list.add( new Integer(1) ); list.add( new Integer(2) ); list.add( new Integer(3) );

But the boxing requirement presents a problem when later code tries to access the primitive int variables stored in the collection. Because the primitive data types were stored as Integer objects they will be returned from the collection as Integer objects, not as int variables, forcing yet another conversion to reverse the boxing process:

Iterator itr = list.iterator(); while( itr.hasNext() ) { Integer iObj = (Integer)itr.next(); int iPrimitive = iObj.intValue(); System.out.println( iPrimitive ); }

In this case, the code first retrieves each item as an Integer object, named iObj. Next, it converts the Integer object into an int primitive by calling its intValue method.

Primitive Data Types and Autoboxing (continued)
Using autoboxing, storing primitive types in collections and retrieving them becomes far simpler. Here's an example.

import java.util.*; public class AutoBoxCollection { public static void main(String args[]) { ArrayList<Integer> list = new ArrayList<Integer>(); // box up each integer as it's added list.add( 1 ); list.add( 2 ); list.add( 3 ); //list.add( new StringBuffer() ); // now iterate over the collection for( int iPrimitive: list ) { System.out.println( iPrimitive ); } } }

This autoboxing example begins by creating an ArrayList with the generic type of Integer.

ArrayList<Integer> list = new ArrayList<Integer>();

After creating the list with the wrapper type of Integer, you can add primitive ints to the list directly.

list.add( 1 ); list.add( 2 ); list.add( 3 );

Now, you no longer need to wrap each integer in an Integer object. In addition, accessing the individual list members is also considerably easier.

for( int iPrimitive: list ) { System.out.println( iPrimitive ); }

The preceding example shows how you can use the enhanced for loop to iterate over a collection of primitive data types: in this case, retrieving each primitive variable directly as an int with no type conversion required. In other words, autoboxing and unboxing let you use primitive data types with collections as easily as objects.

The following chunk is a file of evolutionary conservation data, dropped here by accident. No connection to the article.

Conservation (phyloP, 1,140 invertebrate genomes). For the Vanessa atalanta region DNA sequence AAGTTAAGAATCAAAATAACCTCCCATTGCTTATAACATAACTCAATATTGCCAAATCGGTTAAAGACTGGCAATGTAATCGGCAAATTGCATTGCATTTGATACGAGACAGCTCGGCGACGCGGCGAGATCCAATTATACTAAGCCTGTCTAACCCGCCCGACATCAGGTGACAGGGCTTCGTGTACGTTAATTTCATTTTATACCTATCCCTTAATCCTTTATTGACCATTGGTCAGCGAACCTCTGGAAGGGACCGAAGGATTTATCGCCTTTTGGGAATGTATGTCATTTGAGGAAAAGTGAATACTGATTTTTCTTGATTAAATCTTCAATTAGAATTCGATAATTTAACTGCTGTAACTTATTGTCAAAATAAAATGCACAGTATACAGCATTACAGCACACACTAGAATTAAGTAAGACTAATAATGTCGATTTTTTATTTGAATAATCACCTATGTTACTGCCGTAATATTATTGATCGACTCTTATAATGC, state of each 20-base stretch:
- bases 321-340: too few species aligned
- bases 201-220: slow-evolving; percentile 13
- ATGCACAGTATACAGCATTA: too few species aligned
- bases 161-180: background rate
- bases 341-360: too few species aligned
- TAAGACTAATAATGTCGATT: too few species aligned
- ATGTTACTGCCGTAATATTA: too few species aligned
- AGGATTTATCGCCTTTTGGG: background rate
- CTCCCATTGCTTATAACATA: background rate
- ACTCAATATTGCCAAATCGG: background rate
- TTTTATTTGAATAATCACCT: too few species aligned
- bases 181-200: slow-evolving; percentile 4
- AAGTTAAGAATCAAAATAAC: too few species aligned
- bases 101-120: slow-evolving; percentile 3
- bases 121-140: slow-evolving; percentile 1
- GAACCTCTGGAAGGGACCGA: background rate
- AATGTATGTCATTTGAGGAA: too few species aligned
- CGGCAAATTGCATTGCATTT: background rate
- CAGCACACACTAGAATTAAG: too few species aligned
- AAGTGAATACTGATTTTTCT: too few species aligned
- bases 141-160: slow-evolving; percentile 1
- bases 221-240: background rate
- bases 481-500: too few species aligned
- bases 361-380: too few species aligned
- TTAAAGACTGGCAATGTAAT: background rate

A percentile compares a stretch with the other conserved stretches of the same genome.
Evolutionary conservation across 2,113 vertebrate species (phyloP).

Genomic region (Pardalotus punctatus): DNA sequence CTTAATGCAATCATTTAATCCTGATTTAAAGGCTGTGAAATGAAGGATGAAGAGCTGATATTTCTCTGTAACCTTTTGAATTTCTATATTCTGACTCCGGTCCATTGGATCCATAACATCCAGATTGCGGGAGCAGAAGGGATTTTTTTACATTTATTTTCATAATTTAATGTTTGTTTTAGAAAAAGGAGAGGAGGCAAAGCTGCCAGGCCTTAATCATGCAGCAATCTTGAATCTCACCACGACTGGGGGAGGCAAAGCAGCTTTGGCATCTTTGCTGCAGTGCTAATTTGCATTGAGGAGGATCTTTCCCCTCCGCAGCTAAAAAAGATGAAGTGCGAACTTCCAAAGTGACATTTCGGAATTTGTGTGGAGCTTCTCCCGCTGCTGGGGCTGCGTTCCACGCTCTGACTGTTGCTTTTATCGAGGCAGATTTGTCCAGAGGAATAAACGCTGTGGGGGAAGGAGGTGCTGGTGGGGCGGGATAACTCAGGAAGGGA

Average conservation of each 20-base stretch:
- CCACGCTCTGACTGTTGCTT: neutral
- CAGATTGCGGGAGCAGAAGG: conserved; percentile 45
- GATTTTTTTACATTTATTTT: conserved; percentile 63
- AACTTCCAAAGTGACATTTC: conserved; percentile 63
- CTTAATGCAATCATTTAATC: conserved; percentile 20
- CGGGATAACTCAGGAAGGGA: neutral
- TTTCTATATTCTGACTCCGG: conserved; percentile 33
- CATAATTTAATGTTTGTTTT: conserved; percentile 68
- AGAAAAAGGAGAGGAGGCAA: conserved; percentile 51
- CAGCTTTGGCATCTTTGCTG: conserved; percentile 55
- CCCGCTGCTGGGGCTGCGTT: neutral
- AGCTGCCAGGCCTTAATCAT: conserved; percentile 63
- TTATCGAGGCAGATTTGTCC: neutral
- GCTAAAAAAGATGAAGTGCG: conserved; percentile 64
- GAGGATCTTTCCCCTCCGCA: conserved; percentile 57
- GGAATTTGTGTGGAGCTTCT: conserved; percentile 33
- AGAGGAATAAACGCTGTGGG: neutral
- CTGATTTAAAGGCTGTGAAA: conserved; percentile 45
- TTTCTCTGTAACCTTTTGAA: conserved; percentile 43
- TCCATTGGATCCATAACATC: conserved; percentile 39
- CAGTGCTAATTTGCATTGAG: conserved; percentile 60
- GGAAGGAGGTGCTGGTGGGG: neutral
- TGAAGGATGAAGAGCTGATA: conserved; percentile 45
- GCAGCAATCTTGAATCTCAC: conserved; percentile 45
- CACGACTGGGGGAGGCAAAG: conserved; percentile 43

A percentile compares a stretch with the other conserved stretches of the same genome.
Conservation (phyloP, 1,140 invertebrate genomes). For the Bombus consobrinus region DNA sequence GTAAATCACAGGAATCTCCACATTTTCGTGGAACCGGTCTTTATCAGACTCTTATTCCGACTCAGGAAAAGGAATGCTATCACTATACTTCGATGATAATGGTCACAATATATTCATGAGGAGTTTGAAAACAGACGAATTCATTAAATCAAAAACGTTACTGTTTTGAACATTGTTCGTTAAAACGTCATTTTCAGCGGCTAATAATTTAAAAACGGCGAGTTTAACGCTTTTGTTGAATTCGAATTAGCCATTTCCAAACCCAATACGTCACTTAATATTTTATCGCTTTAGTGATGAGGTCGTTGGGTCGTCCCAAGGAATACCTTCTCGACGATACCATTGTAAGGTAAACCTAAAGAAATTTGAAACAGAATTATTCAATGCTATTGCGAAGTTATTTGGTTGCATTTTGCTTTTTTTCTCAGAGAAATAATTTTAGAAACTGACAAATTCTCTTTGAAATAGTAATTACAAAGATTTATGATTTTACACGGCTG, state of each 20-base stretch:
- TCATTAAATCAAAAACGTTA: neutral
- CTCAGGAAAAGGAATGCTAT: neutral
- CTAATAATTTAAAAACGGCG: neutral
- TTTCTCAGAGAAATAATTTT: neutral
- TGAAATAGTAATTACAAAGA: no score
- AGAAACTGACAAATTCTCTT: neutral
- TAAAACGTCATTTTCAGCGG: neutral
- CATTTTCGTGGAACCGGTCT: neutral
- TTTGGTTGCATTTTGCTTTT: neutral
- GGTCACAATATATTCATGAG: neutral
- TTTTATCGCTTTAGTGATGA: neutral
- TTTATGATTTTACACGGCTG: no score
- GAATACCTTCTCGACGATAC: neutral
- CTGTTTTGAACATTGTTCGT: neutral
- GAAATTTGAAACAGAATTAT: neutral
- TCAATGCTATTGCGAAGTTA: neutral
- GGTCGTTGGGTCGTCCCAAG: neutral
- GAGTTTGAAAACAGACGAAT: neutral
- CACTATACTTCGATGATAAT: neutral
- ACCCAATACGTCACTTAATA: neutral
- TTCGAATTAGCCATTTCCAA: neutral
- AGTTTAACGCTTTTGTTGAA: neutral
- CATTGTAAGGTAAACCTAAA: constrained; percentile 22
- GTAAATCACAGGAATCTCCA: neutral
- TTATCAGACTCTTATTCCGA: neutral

The addition of generics to J2SE 5.0 give you the ability to specify exactly what type of data a collection can store. That, in turn, enables the compiler to ensure that the collection accepts only the correct type of object and eliminates the need to typecast items stored to or retrieved from the collection.

Generics also allow you to use the enhanced for loop, which provides the same functionality as the for each construct found in many other programming languages. This enhanced for loop" eliminates the need for iterators and greatly simplifies the process of iterating through a collection of items.

Finally, adding primitive data types to collections has always been a tedious process. Developers have had to box primitive types such as int into Integer objects and later unbox them back into int primitive types. Autoboxing and unboxing allows Java to handle this overhead for you, resulting in much clearer source code when using collections with primitive data types.

These changes necessarily alter the techniques you use to access collection data in J2SE 5.0—greatly simplifying Java code used to access the collections API.



Jeff Heaton is an author, college instructor, and consultant. Jeff is the author of four books and over two dozen journal and magazine articles. Jeff maintains a personal website where he publishes information about artificial intelligence, spider/bot programming, and other topics.